Larian's boss worried Baldur's Gate 3 had peaked in early access, so its massive 800K concurrent player launch was 'way, way beyond' expectations

Swen Vincke
Larian's Swen Vincke early in development of Baldur's Gate 3 (Image credit: Larian Studios)

On Saturday, Larian founder Swen Vincke watched Baldur's Gate 3's concurrent player count on Steam break 800,000, earning it a spot among Steam's all-time most-played games. His reaction? 

"God, I hope there's no big bug left," he told me with a laugh Monday morning.

Vincke said that he "held his heart" during the launch, hoping that millions of players didn't run into a progress-blocking bug of some kind. "I don't want to have that anger over me, but it's part of the risk of making these very large RPGs," he said.

On Friday, approximately 24 hours after Baldur's Gate 3 launched on PC, Baldur's Gate 3 had already passed 500,000 concurrent players; at the time, Vincke tweeted that he had informed the IT team managing Larian's account login servers to expect something like 100,000 players max. Their last game, Divinity: Original Sin 2, had peaked at just over 90,000 concurrent players.

"This was not in the books at all. This was way, way beyond what we expected. There's also no precedent for it, for our type of game to have that many people playing concurrently ... Everybody here is very happy. You see a lot of smiling faces. At the same time, a lot of focus. We have reports coming in from people having issues, so we're focused on fixing those issues, that's very much on everyone's minds."

Thanks to bug fixing tools they've built for the game, Vincke said Larian's able to quickly determine what went wrong when players report issues. And luckily being off in his player estimate by half a million people or so didn't cause any catastrophes—just a bit of scrambling to make sure the servers stayed online.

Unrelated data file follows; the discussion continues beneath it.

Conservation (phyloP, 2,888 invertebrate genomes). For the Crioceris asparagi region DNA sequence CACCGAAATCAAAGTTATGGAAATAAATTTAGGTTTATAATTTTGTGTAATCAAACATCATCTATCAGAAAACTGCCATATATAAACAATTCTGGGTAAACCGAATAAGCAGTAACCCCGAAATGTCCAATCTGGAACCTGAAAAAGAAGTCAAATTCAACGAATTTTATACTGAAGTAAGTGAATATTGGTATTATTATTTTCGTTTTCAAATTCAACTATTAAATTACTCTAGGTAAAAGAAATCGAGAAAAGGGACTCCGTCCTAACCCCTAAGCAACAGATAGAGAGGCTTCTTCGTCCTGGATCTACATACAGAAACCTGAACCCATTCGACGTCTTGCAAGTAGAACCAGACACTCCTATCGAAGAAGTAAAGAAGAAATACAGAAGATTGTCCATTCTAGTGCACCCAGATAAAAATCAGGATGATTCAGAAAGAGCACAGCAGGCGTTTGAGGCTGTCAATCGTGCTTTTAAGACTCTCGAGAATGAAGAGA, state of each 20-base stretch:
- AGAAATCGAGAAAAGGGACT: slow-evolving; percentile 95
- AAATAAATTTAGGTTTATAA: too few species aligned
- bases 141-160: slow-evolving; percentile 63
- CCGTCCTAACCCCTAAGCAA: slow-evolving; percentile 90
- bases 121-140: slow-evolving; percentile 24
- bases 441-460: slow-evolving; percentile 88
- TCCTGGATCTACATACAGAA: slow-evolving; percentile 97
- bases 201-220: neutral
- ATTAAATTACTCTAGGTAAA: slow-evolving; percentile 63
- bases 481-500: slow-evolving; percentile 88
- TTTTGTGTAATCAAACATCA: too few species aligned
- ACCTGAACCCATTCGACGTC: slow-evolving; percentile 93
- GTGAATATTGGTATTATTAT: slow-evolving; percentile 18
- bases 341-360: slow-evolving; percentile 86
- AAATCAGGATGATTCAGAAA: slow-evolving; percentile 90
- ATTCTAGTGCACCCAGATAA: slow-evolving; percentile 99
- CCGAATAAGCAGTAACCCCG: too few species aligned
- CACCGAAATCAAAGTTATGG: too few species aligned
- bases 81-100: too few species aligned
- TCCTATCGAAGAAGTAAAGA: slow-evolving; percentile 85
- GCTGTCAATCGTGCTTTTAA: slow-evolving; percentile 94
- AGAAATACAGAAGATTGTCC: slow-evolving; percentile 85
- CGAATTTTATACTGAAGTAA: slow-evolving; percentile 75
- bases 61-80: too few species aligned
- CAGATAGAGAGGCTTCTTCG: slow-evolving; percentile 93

Vincke did have one other worry in the lead-up to Baldur's Gate 3's launch: that its early access success (to the tune of 2.5 million copies) would translate to a muted full release. 

"We've seen that in the past, other games were very successful in early access and then on the day of release they didn't sell much more because they saturated already," he said. "That was my biggest fear, that that had happened. It was a thing I worried about, because it is Dungeons & Dragons and a more complex ruleset, so getting people on-boarded is not the easiest thing in the universe. That was one thing where I said if there's a risk, that's it, people saying 'I'm not doing this Dungeons & Dragons stuff.'"

As it turned out, plenty of people are more than game for Dungeons & Dragons stuff. Baldur's Gate 3 is currently the best-selling game on Steam by revenue, and has also seen a big jump in pre-orders on PlayStation, where it's launching in early September.


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I asked Vincke if this degree of success, beyond their wildest expectations, changed his plans for Larian's future, but he said no.

"I don't think it changes a lot. We are on the road that we wanted to be on. It's a little bit slower than we expected, because the events of the last couple years have slowed down development for everybody, but this is what we want to do: Make these multiplayer systems-driven RPGs and bring them to you in an immersive manner, which means bringing them to you in a cinematic way. [With Baldur's Gate 3] we took the next step on that road and we'll continue building on that. That's what we want to do."

Wes Fenlon
Senior Editor

Wes has been covering games and hardware for more than 10 years, first at tech sites like The Wirecutter and Tested before joining the PC Gamer team in 2014. Wes plays a little bit of everything, but he'll always jump at the chance to cover emulation and Japanese games.

When he's not obsessively optimizing and re-optimizing a tangle of conveyor belts in Satisfactory (it's really becoming a problem), he's probably playing a 20-year-old Final Fantasy or some opaque ASCII roguelike. With a focus on writing and editing features, he seeks out personal stories and in-depth histories from the corners of PC gaming and its niche communities. 50% pizza by volume (deep dish, to be specific).